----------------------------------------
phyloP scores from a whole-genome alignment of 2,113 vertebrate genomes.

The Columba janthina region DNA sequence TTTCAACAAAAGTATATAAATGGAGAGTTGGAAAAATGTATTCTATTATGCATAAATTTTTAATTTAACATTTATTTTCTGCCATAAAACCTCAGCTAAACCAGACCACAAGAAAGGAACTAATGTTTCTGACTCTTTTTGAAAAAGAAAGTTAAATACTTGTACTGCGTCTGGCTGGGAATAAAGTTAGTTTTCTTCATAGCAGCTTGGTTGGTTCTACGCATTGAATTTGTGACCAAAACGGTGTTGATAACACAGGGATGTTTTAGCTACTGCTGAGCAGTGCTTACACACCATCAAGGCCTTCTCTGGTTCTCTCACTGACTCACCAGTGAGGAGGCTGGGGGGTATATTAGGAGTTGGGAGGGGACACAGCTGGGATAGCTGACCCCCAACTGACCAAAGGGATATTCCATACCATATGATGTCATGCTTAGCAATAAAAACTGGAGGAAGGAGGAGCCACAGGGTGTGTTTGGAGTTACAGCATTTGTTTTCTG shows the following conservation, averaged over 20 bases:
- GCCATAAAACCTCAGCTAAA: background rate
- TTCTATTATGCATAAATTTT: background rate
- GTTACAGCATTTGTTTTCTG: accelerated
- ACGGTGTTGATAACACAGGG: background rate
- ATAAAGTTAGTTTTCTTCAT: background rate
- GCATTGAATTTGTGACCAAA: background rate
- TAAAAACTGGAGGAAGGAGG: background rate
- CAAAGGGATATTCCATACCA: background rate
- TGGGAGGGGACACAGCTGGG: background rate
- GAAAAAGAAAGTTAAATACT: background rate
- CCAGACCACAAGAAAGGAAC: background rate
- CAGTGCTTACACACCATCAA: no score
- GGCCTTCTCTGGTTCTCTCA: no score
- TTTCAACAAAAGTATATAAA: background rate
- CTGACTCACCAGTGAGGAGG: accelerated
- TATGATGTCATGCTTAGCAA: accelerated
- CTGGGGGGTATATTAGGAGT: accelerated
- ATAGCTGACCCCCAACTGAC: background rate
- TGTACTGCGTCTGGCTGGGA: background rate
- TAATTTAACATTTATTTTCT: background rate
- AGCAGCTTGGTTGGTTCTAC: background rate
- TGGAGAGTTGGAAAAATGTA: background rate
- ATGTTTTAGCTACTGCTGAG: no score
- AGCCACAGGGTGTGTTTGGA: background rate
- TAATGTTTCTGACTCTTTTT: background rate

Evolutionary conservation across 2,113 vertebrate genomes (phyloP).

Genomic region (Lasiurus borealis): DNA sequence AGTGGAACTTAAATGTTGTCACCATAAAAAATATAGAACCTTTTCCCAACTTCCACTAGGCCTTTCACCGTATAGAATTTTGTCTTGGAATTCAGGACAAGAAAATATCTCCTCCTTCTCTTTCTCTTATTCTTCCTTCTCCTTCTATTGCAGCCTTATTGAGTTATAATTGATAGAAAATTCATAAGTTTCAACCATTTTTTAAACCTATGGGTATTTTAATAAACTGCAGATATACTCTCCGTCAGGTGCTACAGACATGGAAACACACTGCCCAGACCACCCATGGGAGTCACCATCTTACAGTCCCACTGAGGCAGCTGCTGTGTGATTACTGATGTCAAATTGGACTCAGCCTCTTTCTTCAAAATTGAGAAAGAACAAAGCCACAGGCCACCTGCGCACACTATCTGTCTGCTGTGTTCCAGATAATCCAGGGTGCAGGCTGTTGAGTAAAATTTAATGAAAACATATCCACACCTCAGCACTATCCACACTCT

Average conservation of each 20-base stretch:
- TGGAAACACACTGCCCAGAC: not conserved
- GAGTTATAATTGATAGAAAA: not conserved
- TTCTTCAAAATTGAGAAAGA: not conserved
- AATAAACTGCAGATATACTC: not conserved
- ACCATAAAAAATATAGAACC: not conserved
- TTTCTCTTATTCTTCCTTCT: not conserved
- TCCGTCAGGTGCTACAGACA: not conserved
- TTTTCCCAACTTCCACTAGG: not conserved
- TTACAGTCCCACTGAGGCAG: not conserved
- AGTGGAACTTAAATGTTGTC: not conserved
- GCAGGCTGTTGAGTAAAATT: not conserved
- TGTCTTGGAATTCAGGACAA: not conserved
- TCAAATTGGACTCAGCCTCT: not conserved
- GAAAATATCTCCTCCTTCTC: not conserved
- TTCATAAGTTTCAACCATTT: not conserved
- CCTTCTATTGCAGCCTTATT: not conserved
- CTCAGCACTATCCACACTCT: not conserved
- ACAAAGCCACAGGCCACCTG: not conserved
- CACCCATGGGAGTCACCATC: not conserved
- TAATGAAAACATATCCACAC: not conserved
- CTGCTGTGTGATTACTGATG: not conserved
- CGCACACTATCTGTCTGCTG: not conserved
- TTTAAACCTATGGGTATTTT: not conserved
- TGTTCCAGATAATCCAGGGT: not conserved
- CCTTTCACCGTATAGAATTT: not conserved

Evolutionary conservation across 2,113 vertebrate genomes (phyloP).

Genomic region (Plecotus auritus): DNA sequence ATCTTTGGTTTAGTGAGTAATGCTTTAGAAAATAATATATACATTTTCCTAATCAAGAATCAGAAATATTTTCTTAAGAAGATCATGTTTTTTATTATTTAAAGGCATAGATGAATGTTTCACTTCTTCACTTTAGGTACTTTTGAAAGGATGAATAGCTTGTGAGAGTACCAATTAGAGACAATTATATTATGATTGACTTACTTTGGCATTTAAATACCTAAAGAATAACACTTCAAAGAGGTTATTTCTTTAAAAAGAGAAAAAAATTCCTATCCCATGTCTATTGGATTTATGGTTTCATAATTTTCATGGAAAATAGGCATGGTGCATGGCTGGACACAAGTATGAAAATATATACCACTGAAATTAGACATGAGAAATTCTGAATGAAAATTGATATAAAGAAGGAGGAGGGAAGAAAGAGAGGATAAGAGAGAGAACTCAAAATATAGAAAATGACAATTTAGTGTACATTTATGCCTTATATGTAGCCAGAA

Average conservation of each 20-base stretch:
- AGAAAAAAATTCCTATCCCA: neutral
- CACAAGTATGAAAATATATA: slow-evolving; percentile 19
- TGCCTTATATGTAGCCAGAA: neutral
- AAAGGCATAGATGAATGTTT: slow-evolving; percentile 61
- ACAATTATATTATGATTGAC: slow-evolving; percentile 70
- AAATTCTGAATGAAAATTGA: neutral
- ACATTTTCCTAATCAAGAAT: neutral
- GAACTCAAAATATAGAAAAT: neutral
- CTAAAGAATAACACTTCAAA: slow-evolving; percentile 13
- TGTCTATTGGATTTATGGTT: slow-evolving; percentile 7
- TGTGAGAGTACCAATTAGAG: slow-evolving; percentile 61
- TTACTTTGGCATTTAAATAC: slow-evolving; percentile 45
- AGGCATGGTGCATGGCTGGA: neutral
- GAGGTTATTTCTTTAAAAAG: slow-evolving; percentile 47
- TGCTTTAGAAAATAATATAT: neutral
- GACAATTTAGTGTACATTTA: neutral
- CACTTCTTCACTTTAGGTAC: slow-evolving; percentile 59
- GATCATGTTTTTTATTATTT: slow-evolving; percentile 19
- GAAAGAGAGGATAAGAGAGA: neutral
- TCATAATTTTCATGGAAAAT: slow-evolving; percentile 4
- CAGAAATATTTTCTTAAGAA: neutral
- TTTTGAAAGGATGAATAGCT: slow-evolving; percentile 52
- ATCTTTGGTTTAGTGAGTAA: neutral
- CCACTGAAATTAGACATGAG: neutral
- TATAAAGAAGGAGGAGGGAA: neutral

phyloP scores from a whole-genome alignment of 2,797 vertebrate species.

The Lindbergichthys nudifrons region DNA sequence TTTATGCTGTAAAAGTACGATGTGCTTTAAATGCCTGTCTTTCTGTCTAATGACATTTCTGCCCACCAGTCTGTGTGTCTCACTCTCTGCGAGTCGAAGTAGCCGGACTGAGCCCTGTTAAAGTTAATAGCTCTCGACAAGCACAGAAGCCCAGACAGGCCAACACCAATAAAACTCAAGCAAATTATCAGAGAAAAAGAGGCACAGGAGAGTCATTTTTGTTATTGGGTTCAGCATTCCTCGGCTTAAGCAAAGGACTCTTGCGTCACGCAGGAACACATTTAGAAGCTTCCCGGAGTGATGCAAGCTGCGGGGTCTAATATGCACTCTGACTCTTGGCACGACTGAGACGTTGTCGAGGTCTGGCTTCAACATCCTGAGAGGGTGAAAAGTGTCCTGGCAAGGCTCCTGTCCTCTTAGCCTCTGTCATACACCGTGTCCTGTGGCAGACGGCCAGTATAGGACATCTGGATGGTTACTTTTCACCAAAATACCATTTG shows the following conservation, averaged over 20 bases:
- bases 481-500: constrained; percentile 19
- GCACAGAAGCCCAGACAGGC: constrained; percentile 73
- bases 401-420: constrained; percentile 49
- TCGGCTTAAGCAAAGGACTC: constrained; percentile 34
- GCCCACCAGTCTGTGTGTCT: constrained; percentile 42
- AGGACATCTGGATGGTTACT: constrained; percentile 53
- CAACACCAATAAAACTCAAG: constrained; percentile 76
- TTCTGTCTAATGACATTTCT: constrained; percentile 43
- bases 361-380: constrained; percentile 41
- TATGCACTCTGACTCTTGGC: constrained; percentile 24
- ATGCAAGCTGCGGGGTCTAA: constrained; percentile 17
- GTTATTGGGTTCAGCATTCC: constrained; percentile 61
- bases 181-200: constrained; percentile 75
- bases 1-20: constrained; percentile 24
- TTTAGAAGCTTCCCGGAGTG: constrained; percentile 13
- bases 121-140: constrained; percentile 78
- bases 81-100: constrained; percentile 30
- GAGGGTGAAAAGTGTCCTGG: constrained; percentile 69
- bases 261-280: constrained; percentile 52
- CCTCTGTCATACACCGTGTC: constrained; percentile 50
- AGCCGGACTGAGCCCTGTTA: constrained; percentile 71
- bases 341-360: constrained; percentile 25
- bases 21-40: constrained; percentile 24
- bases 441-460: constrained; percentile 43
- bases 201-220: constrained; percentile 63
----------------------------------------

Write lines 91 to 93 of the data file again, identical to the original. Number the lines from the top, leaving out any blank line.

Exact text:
- AGGACATCTGGATGGTTACT: constrained; percentile 53
- CAACACCAATAAAACTCAAG: constrained; percentile 76
- TTCTGTCTAATGACATTTCT: constrained; percentile 43